The intersection of film and social media in the media

I’ve found four articles online concerning how social media affects the film industry and, specifically, film criticism, that I find interesting and enlightening. Let’s get into it.

1. ‘Star Wars: Last Jedi’ review scores manipulated by angry fans: Report by Kim Renfro of INSIDER. This is a news article reporting on the event that occurred around the release of the film STAR WARS: THE LAST JEDI. As Renfro writes in the article, some angry fans collectively and maliciously attacked the film’s Rotten Tomatoes score, even creating hundreds of bots to write false negative reviews of it in order to drag down its score, proudly admitting this fact on various social media sites. They’ve gone so far as to create petitions to remove it from the greater STAR WARS canon. There is no opinion here, this is fact as admitted by the instigators themselves and investigated by INSIDER.

2. Social Media is changing how quickly we talk about movies, but not what we say by Sonny Bunch for The Washington Post. This is an opinion piece by Bunch discussing how social media has changed the landscape of film criticism in fundamental ways (such as the speed in which reviews and opinions can be shared and turned into clicks that can make or break a film’s success) but the very need for that speed and those clicks means that the criticism itself and the conversations around it aren’t any more enlightened – or ignorant than they have ever been. The writer quotes several critics on both sides of the argument, but there is no real consensus – which is kind of the point.

3. The Death of the Movie Critic by Daniel Harlow for Film Threat. This piece – which I would classify as news – investigates the data from a survey of 750 film journalists conducted investigating, among other things, how connected and intertwined the declining industries of independent film and film journalism are. The article reports on the specific results of several questions that were posed to these film journalists about their industry and how it is being affected by declining independent film audiences and by social media.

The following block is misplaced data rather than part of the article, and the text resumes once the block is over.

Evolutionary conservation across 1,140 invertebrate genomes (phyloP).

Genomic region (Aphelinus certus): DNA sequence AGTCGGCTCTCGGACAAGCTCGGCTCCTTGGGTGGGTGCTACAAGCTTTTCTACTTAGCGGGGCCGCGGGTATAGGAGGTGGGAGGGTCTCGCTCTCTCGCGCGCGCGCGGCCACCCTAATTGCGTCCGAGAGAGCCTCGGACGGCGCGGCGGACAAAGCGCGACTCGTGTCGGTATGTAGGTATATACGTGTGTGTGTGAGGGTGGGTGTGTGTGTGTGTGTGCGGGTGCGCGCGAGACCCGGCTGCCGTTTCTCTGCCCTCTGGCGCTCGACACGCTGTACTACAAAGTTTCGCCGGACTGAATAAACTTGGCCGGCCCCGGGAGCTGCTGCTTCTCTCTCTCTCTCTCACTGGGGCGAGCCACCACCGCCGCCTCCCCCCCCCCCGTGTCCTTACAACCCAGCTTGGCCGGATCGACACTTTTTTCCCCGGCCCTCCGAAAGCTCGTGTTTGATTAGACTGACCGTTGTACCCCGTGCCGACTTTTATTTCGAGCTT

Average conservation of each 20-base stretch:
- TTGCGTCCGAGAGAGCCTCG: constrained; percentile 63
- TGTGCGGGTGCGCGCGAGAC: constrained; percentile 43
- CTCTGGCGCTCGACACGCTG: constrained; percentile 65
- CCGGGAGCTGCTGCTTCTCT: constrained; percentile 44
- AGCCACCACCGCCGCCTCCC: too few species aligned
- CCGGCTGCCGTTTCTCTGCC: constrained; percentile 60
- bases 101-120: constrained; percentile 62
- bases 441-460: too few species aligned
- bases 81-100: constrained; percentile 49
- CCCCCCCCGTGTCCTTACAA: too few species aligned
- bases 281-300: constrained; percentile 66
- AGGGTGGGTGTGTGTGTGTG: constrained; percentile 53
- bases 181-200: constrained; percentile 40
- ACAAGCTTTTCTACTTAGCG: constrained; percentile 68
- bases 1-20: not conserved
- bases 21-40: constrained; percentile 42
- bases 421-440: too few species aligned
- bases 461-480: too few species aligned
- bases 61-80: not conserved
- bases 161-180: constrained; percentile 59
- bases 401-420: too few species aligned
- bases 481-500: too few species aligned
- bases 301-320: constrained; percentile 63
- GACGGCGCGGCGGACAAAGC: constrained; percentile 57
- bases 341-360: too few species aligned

4. Studios Are Right: Rotten Tomatoes Has Ruined Film Criticism by Tom Brueggemann for IndieWire. This article by Brueggemann is an opinion piece diving into how major film studios view the review site as having an “unchecked power” to ensure a film’s success or failure, but as the box-office analyst at IndieWire, his issue with Rotten Tomatoes lies in the “degradation of the critical process” he sees them support with the way their ratings system works. There is no more conversation around the film, just the binary of “good” or “bad” divorced from the intellectual study of film. He makes a fair point about the methodology they employ being skewed toward the negative, with a film needing 60% “critic” (in this case, largely audience) approval or it is labeled as “rotten.” And bad news travels faster and wider than good news. As it happens I agree with his views and his reasoning, but it remains firmly in the camp of opinion.